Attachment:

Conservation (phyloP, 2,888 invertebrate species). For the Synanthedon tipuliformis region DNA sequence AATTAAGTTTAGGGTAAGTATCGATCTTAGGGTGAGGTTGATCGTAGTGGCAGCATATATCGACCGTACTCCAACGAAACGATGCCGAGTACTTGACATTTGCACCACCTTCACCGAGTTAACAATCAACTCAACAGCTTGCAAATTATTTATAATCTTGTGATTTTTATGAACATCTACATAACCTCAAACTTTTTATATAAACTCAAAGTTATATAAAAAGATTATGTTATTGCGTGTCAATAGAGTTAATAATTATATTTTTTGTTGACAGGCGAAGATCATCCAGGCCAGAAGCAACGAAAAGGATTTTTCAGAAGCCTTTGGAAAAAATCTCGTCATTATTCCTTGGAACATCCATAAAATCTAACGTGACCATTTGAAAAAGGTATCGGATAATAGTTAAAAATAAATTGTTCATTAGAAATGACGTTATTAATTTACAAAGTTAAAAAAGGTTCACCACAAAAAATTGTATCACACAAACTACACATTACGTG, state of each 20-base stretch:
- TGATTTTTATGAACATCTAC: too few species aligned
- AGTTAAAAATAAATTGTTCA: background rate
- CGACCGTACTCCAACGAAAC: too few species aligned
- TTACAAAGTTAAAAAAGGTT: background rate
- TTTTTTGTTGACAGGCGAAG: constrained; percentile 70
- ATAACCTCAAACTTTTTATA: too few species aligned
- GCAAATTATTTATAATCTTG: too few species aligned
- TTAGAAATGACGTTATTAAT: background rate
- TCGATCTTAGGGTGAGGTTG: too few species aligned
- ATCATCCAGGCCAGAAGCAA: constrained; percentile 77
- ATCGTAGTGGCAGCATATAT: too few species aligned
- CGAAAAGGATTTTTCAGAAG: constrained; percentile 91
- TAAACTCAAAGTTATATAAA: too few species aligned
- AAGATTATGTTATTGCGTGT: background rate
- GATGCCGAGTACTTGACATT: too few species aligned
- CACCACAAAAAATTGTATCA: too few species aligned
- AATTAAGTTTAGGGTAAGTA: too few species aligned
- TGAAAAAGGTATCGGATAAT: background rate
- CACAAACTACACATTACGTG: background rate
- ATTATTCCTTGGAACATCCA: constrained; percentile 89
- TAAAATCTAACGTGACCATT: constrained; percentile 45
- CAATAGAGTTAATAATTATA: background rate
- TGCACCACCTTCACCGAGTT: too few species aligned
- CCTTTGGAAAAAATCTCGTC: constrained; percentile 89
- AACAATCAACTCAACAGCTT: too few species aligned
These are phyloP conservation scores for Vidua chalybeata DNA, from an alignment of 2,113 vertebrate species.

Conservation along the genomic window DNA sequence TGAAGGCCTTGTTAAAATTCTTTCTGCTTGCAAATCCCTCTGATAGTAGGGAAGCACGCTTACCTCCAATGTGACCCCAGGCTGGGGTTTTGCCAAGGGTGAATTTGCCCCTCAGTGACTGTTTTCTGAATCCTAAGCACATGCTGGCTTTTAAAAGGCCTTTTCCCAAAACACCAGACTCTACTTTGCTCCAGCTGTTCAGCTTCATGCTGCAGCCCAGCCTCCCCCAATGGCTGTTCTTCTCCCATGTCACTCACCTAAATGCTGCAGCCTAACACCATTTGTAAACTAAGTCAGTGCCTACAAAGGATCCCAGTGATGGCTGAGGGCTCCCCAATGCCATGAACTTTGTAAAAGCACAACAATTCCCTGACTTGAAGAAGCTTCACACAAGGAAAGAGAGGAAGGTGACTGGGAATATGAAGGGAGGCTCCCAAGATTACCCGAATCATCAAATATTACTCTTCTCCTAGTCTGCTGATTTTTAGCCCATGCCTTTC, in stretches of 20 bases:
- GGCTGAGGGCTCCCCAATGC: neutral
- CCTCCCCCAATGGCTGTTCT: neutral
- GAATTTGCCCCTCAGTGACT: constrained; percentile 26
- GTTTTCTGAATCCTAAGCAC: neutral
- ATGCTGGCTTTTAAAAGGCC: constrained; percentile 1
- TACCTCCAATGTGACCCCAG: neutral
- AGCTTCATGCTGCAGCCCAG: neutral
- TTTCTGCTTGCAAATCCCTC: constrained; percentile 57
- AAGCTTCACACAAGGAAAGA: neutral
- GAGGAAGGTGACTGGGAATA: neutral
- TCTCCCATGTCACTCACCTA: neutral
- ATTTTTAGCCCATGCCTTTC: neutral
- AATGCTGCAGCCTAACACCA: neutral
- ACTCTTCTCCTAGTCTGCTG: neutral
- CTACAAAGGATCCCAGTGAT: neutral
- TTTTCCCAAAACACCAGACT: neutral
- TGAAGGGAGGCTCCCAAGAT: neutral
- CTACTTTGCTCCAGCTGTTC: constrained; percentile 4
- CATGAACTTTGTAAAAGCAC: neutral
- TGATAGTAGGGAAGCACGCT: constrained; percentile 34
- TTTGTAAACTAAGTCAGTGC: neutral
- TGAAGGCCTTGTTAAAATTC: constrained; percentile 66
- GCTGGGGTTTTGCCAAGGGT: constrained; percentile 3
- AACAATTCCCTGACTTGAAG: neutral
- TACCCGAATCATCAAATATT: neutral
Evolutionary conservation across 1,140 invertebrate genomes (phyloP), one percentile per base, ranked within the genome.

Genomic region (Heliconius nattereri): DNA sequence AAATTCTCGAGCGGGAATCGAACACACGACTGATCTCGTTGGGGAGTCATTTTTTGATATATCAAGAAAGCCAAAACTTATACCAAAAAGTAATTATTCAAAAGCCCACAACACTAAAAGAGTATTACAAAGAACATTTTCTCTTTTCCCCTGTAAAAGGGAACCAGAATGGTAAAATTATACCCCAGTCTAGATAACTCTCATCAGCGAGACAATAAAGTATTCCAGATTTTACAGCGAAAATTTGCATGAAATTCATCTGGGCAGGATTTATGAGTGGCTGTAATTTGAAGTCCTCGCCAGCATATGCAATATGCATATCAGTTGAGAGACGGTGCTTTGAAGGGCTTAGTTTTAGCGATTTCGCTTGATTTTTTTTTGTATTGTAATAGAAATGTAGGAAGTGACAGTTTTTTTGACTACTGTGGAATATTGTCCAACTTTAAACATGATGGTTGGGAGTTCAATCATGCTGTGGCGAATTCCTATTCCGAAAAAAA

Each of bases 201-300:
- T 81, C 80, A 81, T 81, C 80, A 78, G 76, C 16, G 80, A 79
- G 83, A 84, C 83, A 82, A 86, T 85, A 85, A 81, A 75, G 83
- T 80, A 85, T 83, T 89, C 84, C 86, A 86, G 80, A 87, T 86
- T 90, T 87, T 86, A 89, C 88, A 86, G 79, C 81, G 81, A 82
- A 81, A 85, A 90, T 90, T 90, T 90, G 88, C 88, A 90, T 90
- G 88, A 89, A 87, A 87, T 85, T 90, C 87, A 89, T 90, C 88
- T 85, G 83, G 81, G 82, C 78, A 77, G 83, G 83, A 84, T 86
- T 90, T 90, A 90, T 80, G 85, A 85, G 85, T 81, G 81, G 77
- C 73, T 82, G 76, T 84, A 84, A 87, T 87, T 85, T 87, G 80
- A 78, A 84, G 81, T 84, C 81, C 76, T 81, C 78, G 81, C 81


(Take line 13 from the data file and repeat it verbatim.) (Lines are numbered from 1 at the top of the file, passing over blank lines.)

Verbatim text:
- CGAAAAGGATTTTTCAGAAG: constrained; percentile 91